Posts Tagged ‘Pokemon’
Pokémon is child’s play, right? Between the animé and the adorable plushies sold, it probably seems so. However, the world of competitive Pokémon battling is extremely in-depth, and requires more knowledge than is initially assumed. The first place to visit is Smogon; one of the best resources at your disposal while learning the ropes of battling.
The most important point of competitive Pokémon battling is the idea of tiers. Pokémon are categorized into various tiers, to create a balanced metagame. The tiers are Uber (everything goes), OU (overused), BL (borderline), UU (underused), and NU (neverused). (Unfortunately, at the time of writing, the tiers are still being decided for the Black & White metagame, so the tiers are based on usage rather than actual strength. In a few months, enough playtesting will have occurred that each and every Pokémon properly be placed in a tier.)
When playing an NU battle, only NU Pokémon can be used. In a UU battle, UU and NU Pokémon can be used. This continues until playing Ubers, where you can use every Pokémon. The most commonly played tier is OU, but people sometime tire of seeing the same Pokémon over and over, and play UU battles as well. The reason for these tiers is to provide a scale on how strong each Pokémon is, so there aren’t battles where one trainer has vastly superior Pokémon to another in-battle.
On the surface, the Pokémon games are deceptively simple – catch some Pokémon, level them up, fight eight gyms, fight the Elite Four, win. For the main story, that’s pretty much all there is to it. Ok, there are a few exceptions – no amount of work is going to make a Farfetch’d a dangerous Pokemon that’s usable throughout the story. But for the most part, probably because Nintendo are aware that kids play these games, the story is pretty hard to screw up in.
And then you go to the Battle Tower or you play a random wifi match after clearing the Elite Four, and your team that decimated everything gets wiped away as if it wasn’t even there. Hmm. The rules of the story, where everything is fine, and even something rubbish can be improved by just adding ten levels no longer apply there. So how do you improve here? And that is where the metagame comes in.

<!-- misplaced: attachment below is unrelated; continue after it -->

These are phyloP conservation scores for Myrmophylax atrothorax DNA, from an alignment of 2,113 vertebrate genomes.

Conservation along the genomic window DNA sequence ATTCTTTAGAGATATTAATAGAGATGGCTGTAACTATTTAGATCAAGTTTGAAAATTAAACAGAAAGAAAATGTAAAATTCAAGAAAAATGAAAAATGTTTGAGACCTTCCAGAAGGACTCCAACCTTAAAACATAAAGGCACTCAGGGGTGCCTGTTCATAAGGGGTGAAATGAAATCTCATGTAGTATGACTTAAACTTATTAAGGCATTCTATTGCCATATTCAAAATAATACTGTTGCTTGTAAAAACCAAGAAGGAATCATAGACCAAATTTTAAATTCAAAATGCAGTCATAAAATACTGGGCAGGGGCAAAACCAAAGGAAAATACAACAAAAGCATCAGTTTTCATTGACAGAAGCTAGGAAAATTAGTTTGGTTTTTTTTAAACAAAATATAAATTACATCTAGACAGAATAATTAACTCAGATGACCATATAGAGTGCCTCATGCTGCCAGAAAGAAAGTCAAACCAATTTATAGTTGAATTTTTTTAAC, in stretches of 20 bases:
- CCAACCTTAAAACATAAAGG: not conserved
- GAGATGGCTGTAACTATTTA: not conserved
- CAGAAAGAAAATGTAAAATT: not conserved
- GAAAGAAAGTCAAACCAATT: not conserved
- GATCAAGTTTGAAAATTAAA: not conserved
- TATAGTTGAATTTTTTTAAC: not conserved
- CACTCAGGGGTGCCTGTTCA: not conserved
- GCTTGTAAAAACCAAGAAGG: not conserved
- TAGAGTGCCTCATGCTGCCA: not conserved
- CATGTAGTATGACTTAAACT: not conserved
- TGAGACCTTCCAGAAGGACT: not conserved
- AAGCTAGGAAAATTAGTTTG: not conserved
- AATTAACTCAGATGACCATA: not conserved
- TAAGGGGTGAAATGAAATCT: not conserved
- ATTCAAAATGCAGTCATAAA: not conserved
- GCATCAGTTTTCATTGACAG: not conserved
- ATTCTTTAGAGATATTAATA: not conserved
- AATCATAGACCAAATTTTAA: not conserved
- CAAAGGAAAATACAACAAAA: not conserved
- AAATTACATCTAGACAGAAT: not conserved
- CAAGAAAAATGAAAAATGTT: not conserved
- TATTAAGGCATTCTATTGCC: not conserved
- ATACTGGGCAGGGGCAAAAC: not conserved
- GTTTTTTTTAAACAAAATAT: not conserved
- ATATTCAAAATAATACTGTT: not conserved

Back in an ancient era of video gaming, when a portable console was something risky and unusual, two games, Pokémon Red and Pokémon Blue were released. These games were focused on the collection of 151 Pokémon. However, through exploiting a common glitch, players were able to access some more Pokémon, ones the designers had not intentionally created. The most famous and easiest to access of these is MissingNo, the subject of this article.
MissingNo, and its counterpart ‘M, are the two that most people will most commonly come across. Usually, this involves the old man glitch. The cause of this glitch is related to the low memory environments that the Pokémon developers had to deal with. Each Pokémon in game is assigned a number between 0 and 255 (256 slots). This is not related to the Pokédex number. Each area with grass in it has a list of Pokémon that can be encountered, and the Pokémon are represented by these index numbers in the list. Of course, 256 – 151 means there are 105 unused slots. Under normal circumstances, these won’t have any effect – but there are one or two circumstances where they can.
by Ronan Forman
Pokémon Black and White are the newest additions to the Pokémon franchise, set in the region of Unova. The Pokémon have had a complete overhaul and 156 new Pokémon have been created. The main character in the game this time round is 16, a change from the usual 10 year old child, with gender of your choosing, and a mission to catch every Pokémon and beat all the Gym leaders (bosses). Joining you on your quest are two friends called Cheren and Bianca. At the start of the game you have a choice of 3 Pokémon: Oshawott, Tepig or Snivy, and don’t think about picking the one best for the first Gym because it changes Pokémon to have an advantage. Cheren will proceed to pick the one most effective against your choice and Bianca will choose the remaining. Annoyingly in this game the two will choose to fight you at every plot point.